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The UK’s worst city for potholes finally unmasked where just 19 percent have been fixed | UK | News

The UK‘s worst city for potholes has been revealed with just 19 percent getting fixed.

In Manchester, only 709 of 3,697 reported potholes were fixed during 2023 according to new research, making it the worst in the country for repairing the scourges, which damage thousands of cars every year.

Folk in Wrenbury-cum-Frith, just south of the city, have become so fed up of the council’s failure to repair the roads they have renamed it Wrenbury-cum-Pothole with one resident telling MailOnline its roads will “break your vehicles – and your soul”.

Manchester’s results come in stark contrast to the UK’s best city at dealing with potholes, Bath, which managed to fix 703 of its 719 reported potholes.

Even London managed a better rate of fixing the damage, repairing 11,572 of 26,165 reported potholes.

It comes after Prime Minister Rishi Sunak promised to deal with the issue by injecting £8.3bn of funding into local road maintenance using money from the scrapped HS2 link.

The research by specialists at SmartSurvey from the website looked at 68 UK cities and found varying success rates.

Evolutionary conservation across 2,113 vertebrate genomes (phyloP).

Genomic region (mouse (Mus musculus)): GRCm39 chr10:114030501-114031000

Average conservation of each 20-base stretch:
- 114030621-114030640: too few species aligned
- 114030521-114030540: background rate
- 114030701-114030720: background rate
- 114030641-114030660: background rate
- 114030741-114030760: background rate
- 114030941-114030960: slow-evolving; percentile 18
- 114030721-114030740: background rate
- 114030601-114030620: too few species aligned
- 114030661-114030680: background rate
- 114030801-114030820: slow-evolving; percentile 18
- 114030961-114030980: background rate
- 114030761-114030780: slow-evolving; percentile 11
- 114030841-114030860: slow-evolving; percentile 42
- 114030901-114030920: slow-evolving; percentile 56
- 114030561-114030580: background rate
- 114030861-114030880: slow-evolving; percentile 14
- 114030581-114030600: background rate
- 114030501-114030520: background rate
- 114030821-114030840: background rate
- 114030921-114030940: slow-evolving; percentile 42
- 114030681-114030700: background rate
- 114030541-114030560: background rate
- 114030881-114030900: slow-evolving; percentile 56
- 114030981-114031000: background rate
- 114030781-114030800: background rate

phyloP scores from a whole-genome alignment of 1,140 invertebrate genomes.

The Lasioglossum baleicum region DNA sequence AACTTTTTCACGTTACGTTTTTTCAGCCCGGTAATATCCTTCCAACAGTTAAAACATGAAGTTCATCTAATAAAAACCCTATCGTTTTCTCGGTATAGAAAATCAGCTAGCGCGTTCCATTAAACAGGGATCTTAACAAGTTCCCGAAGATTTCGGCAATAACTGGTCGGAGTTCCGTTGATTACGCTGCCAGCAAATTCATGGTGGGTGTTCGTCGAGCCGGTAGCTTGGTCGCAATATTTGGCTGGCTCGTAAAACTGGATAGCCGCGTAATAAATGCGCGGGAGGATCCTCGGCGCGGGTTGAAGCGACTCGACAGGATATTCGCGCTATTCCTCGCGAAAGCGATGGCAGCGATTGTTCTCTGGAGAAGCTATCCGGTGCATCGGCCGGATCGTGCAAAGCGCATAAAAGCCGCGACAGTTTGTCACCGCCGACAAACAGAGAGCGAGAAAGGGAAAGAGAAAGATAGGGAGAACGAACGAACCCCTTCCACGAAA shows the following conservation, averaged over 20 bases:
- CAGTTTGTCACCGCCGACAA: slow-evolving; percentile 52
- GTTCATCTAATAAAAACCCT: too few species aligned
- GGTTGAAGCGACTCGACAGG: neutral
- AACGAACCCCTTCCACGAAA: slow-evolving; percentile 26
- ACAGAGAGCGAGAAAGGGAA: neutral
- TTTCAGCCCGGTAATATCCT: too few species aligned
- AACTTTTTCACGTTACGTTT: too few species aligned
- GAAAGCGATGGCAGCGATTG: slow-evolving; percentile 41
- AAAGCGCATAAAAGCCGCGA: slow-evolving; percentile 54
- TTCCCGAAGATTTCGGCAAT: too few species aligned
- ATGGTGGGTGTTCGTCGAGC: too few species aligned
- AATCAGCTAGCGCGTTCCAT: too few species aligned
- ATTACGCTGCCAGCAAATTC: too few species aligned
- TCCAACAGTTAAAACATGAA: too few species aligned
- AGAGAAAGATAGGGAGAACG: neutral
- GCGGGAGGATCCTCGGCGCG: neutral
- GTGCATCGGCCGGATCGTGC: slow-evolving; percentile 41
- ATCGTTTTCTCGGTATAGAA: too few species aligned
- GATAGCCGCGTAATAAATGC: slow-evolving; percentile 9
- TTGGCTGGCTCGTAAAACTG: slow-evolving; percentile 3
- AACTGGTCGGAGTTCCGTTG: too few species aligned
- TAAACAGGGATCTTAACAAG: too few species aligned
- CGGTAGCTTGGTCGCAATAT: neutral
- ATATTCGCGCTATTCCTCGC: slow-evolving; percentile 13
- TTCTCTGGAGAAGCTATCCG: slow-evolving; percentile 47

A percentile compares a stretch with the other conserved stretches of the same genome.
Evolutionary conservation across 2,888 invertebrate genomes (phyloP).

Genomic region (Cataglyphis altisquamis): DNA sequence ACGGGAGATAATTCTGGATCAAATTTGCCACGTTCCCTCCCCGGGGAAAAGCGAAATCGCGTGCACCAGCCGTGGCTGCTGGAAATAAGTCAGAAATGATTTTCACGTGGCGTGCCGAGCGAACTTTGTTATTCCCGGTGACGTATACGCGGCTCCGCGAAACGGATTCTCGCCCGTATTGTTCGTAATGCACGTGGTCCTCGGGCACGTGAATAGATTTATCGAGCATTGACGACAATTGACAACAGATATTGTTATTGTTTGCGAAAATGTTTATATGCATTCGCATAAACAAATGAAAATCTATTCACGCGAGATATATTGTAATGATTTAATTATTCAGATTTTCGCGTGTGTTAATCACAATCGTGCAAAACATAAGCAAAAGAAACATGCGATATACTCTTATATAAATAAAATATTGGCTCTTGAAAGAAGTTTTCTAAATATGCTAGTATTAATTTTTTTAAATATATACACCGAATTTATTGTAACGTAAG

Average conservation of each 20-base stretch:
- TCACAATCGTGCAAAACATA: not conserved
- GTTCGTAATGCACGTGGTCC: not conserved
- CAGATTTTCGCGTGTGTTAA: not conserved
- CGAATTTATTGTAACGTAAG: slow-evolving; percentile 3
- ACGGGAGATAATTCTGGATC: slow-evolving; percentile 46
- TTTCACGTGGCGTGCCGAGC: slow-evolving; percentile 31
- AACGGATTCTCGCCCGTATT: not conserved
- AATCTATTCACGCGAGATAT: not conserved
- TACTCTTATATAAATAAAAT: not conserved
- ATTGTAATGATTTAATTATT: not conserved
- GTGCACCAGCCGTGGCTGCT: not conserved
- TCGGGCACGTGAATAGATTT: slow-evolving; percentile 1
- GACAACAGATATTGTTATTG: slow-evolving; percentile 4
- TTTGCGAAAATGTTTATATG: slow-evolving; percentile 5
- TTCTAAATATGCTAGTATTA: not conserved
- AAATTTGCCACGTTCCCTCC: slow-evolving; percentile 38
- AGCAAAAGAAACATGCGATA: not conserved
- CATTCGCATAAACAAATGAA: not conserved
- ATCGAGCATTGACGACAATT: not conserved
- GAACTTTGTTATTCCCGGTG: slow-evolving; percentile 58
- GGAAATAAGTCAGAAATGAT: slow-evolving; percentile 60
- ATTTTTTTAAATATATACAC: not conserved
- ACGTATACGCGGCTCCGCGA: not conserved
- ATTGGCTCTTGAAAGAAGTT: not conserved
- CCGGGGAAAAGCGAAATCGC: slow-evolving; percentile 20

Edinburgh was found to have the second-worst record, with just 1,232 successful repairs from 5,538 reported potholes, giving it a fix rate of just 22 percent.

Birmingham was found to be the third worst and was closely followed by Glasgow and Swansea.

But many fared better with Peterborough having the second-best repair record of 94 percent, fixing 2,105 of 2,242 potholes. Bristol, Truro and Durham made up the rest of the top five.

SmartSurvey boss Mo Naser said: “You could argue that bigger cities have more issues to attend to, but they also have bigger budgets and more staff to deal with them.

“For instance, Truro is a tiny cathedral city but the council fixes two in three reported potholes. Bath and Peterborough councils excel at responding to pothole issues.

“Why do Bath, Peterborough, Bristol and Truro, whose populations and filed reports of potholes vary so widely, succeed while cities of comparable sizes to each of them struggle?”

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